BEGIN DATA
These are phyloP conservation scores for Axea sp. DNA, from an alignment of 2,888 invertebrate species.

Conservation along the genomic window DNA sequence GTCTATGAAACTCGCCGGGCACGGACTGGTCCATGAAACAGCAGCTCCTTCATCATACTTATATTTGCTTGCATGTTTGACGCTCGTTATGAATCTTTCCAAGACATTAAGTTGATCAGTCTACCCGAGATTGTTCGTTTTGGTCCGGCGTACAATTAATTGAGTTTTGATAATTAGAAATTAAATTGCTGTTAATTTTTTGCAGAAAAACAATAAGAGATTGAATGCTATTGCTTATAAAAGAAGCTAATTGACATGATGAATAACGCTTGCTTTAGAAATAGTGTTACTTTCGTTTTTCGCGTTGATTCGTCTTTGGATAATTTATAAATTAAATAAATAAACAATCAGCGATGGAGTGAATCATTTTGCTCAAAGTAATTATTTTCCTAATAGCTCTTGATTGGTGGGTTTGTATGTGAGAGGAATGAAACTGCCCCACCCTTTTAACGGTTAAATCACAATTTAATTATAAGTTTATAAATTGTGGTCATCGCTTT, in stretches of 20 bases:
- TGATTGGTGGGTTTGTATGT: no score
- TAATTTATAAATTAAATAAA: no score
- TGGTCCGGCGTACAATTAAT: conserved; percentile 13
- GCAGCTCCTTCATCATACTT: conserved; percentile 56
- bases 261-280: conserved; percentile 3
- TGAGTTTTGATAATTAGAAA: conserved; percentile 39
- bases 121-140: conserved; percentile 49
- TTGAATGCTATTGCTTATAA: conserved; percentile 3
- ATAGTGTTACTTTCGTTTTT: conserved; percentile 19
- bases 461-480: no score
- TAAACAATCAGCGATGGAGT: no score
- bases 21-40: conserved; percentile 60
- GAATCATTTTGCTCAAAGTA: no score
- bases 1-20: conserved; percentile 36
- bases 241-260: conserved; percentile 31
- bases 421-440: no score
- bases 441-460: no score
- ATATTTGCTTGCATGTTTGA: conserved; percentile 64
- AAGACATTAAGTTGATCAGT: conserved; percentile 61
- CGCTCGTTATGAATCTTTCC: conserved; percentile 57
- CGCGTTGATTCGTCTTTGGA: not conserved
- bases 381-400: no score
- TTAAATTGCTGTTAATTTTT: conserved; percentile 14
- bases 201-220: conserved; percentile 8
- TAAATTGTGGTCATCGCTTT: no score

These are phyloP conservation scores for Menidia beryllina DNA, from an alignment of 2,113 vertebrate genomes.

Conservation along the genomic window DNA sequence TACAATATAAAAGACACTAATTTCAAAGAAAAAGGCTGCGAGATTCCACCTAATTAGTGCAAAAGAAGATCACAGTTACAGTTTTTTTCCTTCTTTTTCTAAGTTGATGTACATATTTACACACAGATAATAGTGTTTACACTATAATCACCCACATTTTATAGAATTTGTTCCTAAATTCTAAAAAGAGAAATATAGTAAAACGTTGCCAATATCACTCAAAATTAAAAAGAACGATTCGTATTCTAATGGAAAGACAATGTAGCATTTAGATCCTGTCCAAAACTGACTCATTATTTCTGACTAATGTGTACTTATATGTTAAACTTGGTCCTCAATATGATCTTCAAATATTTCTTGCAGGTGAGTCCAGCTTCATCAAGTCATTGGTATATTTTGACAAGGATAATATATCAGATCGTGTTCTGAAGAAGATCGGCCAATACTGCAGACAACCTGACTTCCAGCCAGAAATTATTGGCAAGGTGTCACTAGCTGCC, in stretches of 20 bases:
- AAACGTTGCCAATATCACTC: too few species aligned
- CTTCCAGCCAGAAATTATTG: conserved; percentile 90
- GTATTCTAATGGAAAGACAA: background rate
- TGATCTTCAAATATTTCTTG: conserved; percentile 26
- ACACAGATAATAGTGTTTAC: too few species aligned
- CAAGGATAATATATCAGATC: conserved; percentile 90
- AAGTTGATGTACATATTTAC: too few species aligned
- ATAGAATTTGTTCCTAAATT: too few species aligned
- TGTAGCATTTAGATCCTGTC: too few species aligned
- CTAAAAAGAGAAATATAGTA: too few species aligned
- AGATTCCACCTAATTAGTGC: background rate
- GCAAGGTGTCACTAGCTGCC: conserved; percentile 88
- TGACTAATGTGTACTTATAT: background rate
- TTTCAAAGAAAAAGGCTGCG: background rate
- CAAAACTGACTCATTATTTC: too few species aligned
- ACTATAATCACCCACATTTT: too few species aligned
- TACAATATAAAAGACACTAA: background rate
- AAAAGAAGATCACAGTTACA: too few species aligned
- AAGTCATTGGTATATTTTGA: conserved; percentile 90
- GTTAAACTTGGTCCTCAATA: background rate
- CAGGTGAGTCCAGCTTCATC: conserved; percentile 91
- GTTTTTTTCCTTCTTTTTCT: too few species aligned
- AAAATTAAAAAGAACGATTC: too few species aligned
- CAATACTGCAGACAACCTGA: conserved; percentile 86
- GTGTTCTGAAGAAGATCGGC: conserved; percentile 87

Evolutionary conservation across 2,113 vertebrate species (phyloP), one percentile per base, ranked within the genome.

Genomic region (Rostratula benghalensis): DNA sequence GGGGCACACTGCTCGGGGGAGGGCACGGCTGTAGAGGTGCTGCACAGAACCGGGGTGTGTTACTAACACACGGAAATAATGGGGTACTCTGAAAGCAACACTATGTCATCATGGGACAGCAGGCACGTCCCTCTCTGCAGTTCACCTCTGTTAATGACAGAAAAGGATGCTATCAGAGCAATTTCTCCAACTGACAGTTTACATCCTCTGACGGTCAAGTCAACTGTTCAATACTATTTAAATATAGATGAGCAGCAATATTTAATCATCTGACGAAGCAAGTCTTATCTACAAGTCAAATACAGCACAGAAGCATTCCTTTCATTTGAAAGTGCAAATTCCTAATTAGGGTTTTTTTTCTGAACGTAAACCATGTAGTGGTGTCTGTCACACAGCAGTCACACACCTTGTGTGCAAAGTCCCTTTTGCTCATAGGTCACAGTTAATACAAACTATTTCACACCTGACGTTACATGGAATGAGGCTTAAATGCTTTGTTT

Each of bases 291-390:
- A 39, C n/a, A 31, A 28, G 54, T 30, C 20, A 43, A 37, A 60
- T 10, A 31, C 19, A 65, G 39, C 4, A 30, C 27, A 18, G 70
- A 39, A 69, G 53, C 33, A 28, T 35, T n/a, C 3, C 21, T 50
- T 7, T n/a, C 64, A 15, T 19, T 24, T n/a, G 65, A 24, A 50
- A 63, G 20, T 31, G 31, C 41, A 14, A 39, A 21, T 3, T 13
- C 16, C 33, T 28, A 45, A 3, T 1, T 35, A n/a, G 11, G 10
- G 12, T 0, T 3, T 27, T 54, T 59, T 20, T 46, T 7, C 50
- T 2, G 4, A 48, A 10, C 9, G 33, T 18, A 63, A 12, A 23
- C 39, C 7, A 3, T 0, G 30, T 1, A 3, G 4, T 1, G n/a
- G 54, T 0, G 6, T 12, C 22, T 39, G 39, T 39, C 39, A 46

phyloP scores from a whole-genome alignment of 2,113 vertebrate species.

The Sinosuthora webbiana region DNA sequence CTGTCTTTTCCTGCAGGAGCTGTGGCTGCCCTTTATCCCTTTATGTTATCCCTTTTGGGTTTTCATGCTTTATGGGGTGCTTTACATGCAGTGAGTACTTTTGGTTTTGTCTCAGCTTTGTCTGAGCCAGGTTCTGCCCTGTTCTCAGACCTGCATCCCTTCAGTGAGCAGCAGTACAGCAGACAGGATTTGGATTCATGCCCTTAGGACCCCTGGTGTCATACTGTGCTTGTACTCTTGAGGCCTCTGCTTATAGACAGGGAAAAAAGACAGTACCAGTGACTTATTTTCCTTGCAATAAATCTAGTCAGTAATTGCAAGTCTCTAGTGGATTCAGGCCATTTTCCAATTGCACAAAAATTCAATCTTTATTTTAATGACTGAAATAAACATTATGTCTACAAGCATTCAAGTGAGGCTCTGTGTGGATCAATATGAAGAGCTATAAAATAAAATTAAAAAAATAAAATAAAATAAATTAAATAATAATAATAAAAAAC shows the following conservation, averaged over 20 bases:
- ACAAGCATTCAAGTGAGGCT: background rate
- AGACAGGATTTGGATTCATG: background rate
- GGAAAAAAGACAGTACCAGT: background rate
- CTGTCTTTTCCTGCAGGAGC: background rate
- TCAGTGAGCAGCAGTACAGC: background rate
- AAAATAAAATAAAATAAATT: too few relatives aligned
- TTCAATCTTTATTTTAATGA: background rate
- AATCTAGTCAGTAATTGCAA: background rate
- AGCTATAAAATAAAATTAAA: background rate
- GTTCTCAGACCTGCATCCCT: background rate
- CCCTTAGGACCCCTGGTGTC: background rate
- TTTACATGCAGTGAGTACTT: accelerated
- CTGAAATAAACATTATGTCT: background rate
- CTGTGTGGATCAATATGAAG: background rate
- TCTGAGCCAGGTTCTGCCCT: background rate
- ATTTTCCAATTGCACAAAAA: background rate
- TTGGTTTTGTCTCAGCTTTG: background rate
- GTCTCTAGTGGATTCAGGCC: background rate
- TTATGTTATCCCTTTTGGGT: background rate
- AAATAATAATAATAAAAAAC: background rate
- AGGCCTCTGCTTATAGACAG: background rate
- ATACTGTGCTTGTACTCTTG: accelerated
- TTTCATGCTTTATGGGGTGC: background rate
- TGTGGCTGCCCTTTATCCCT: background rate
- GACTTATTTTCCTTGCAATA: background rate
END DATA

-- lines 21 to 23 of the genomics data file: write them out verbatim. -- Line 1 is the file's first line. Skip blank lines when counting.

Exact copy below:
- AAGACATTAAGTTGATCAGT: conserved; percentile 61
- CGCTCGTTATGAATCTTTCC: conserved; percentile 57
- CGCGTTGATTCGTCTTTGGA: not conserved